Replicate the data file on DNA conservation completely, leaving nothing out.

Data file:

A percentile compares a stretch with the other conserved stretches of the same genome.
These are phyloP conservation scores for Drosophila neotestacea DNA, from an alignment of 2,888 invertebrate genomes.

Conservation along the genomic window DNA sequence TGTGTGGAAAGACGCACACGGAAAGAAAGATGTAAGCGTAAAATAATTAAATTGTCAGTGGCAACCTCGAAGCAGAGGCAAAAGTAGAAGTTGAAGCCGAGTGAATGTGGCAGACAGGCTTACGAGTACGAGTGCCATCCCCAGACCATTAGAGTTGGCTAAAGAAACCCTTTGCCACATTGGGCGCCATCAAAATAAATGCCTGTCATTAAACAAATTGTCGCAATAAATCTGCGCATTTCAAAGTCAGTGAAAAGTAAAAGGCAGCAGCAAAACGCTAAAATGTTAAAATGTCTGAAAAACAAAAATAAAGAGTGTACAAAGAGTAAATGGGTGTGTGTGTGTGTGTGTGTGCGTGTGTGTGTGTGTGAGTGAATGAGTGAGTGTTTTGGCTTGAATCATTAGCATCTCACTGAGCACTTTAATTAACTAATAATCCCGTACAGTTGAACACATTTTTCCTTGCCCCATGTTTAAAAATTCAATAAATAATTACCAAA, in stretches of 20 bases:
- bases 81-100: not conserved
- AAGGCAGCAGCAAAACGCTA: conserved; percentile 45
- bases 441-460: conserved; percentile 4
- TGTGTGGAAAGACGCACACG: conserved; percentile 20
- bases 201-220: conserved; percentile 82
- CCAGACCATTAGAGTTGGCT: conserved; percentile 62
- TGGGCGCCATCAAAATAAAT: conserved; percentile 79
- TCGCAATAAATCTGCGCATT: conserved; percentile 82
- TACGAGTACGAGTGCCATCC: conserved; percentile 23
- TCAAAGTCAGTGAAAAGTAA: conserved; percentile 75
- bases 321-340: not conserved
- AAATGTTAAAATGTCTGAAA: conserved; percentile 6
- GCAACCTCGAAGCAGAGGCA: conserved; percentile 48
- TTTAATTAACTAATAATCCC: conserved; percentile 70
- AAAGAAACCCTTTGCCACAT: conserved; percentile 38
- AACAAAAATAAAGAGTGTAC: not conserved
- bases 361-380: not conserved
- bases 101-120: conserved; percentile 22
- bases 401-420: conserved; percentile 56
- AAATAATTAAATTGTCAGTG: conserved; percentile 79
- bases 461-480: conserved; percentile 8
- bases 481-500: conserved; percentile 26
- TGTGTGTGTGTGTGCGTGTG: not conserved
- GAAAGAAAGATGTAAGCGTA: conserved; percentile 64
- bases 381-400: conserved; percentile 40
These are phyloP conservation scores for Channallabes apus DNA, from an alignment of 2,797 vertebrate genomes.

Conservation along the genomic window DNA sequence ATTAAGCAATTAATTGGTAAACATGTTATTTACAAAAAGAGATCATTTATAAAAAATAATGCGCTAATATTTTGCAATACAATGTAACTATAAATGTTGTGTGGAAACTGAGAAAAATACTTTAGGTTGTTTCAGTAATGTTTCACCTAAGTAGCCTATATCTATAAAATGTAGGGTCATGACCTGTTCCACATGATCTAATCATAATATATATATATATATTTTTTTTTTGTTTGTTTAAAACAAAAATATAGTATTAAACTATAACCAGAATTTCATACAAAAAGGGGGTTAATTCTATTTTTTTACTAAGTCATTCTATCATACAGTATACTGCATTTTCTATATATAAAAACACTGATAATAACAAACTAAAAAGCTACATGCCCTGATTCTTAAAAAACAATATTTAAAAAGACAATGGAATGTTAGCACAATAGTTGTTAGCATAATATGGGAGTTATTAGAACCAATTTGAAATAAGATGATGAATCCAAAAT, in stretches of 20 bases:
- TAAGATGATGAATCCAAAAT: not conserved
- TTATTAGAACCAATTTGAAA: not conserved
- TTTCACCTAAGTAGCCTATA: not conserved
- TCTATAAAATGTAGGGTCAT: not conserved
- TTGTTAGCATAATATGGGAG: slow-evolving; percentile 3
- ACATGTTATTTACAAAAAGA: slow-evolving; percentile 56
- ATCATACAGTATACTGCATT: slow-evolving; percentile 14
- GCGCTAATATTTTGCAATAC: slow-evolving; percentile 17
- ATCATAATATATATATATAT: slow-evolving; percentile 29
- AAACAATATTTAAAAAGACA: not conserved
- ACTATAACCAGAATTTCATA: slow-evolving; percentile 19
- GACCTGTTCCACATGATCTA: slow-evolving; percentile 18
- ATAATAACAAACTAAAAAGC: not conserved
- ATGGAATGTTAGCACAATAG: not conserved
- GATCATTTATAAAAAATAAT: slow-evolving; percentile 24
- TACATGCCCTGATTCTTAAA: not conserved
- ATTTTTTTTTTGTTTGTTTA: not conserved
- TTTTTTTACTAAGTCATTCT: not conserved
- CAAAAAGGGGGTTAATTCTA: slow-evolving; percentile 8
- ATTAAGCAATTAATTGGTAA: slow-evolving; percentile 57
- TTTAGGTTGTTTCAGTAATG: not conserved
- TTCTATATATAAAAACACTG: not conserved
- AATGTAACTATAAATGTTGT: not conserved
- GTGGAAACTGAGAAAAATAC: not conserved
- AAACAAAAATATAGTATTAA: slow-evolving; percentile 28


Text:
A percentile compares a stretch with the other conserved stretches of the same genome.
These are phyloP conservation scores for Drosophila neotestacea DNA, from an alignment of 2,888 invertebrate genomes.

Conservation along the genomic window DNA sequence TGTGTGGAAAGACGCACACGGAAAGAAAGATGTAAGCGTAAAATAATTAAATTGTCAGTGGCAACCTCGAAGCAGAGGCAAAAGTAGAAGTTGAAGCCGAGTGAATGTGGCAGACAGGCTTACGAGTACGAGTGCCATCCCCAGACCATTAGAGTTGGCTAAAGAAACCCTTTGCCACATTGGGCGCCATCAAAATAAATGCCTGTCATTAAACAAATTGTCGCAATAAATCTGCGCATTTCAAAGTCAGTGAAAAGTAAAAGGCAGCAGCAAAACGCTAAAATGTTAAAATGTCTGAAAAACAAAAATAAAGAGTGTACAAAGAGTAAATGGGTGTGTGTGTGTGTGTGTGTGCGTGTGTGTGTGTGTGAGTGAATGAGTGAGTGTTTTGGCTTGAATCATTAGCATCTCACTGAGCACTTTAATTAACTAATAATCCCGTACAGTTGAACACATTTTTCCTTGCCCCATGTTTAAAAATTCAATAAATAATTACCAAA, in stretches of 20 bases:
- bases 81-100: not conserved
- AAGGCAGCAGCAAAACGCTA: conserved; percentile 45
- bases 441-460: conserved; percentile 4
- TGTGTGGAAAGACGCACACG: conserved; percentile 20
- bases 201-220: conserved; percentile 82
- CCAGACCATTAGAGTTGGCT: conserved; percentile 62
- TGGGCGCCATCAAAATAAAT: conserved; percentile 79
- TCGCAATAAATCTGCGCATT: conserved; percentile 82
- TACGAGTACGAGTGCCATCC: conserved; percentile 23
- TCAAAGTCAGTGAAAAGTAA: conserved; percentile 75
- bases 321-340: not conserved
- AAATGTTAAAATGTCTGAAA: conserved; percentile 6
- GCAACCTCGAAGCAGAGGCA: conserved; percentile 48
- TTTAATTAACTAATAATCCC: conserved; percentile 70
- AAAGAAACCCTTTGCCACAT: conserved; percentile 38
- AACAAAAATAAAGAGTGTAC: not conserved
- bases 361-380: not conserved
- bases 101-120: conserved; percentile 22
- bases 401-420: conserved; percentile 56
- AAATAATTAAATTGTCAGTG: conserved; percentile 79
- bases 461-480: conserved; percentile 8
- bases 481-500: conserved; percentile 26
- TGTGTGTGTGTGTGCGTGTG: not conserved
- GAAAGAAAGATGTAAGCGTA: conserved; percentile 64
- bases 381-400: conserved; percentile 40
These are phyloP conservation scores for Channallabes apus DNA, from an alignment of 2,797 vertebrate genomes.

Conservation along the genomic window DNA sequence ATTAAGCAATTAATTGGTAAACATGTTATTTACAAAAAGAGATCATTTATAAAAAATAATGCGCTAATATTTTGCAATACAATGTAACTATAAATGTTGTGTGGAAACTGAGAAAAATACTTTAGGTTGTTTCAGTAATGTTTCACCTAAGTAGCCTATATCTATAAAATGTAGGGTCATGACCTGTTCCACATGATCTAATCATAATATATATATATATATTTTTTTTTTGTTTGTTTAAAACAAAAATATAGTATTAAACTATAACCAGAATTTCATACAAAAAGGGGGTTAATTCTATTTTTTTACTAAGTCATTCTATCATACAGTATACTGCATTTTCTATATATAAAAACACTGATAATAACAAACTAAAAAGCTACATGCCCTGATTCTTAAAAAACAATATTTAAAAAGACAATGGAATGTTAGCACAATAGTTGTTAGCATAATATGGGAGTTATTAGAACCAATTTGAAATAAGATGATGAATCCAAAAT, in stretches of 20 bases:
- TAAGATGATGAATCCAAAAT: not conserved
- TTATTAGAACCAATTTGAAA: not conserved
- TTTCACCTAAGTAGCCTATA: not conserved
- TCTATAAAATGTAGGGTCAT: not conserved
- TTGTTAGCATAATATGGGAG: slow-evolving; percentile 3
- ACATGTTATTTACAAAAAGA: slow-evolving; percentile 56
- ATCATACAGTATACTGCATT: slow-evolving; percentile 14
- GCGCTAATATTTTGCAATAC: slow-evolving; percentile 17
- ATCATAATATATATATATAT: slow-evolving; percentile 29
- AAACAATATTTAAAAAGACA: not conserved
- ACTATAACCAGAATTTCATA: slow-evolving; percentile 19
- GACCTGTTCCACATGATCTA: slow-evolving; percentile 18
- ATAATAACAAACTAAAAAGC: not conserved
- ATGGAATGTTAGCACAATAG: not conserved
- GATCATTTATAAAAAATAAT: slow-evolving; percentile 24
- TACATGCCCTGATTCTTAAA: not conserved
- ATTTTTTTTTTGTTTGTTTA: not conserved
- TTTTTTTACTAAGTCATTCT: not conserved
- CAAAAAGGGGGTTAATTCTA: slow-evolving; percentile 8
- ATTAAGCAATTAATTGGTAA: slow-evolving; percentile 57
- TTTAGGTTGTTTCAGTAATG: not conserved
- TTCTATATATAAAAACACTG: not conserved
- AATGTAACTATAAATGTTGT: not conserved
- GTGGAAACTGAGAAAAATAC: not conserved
- AAACAAAAATATAGTATTAA: slow-evolving; percentile 28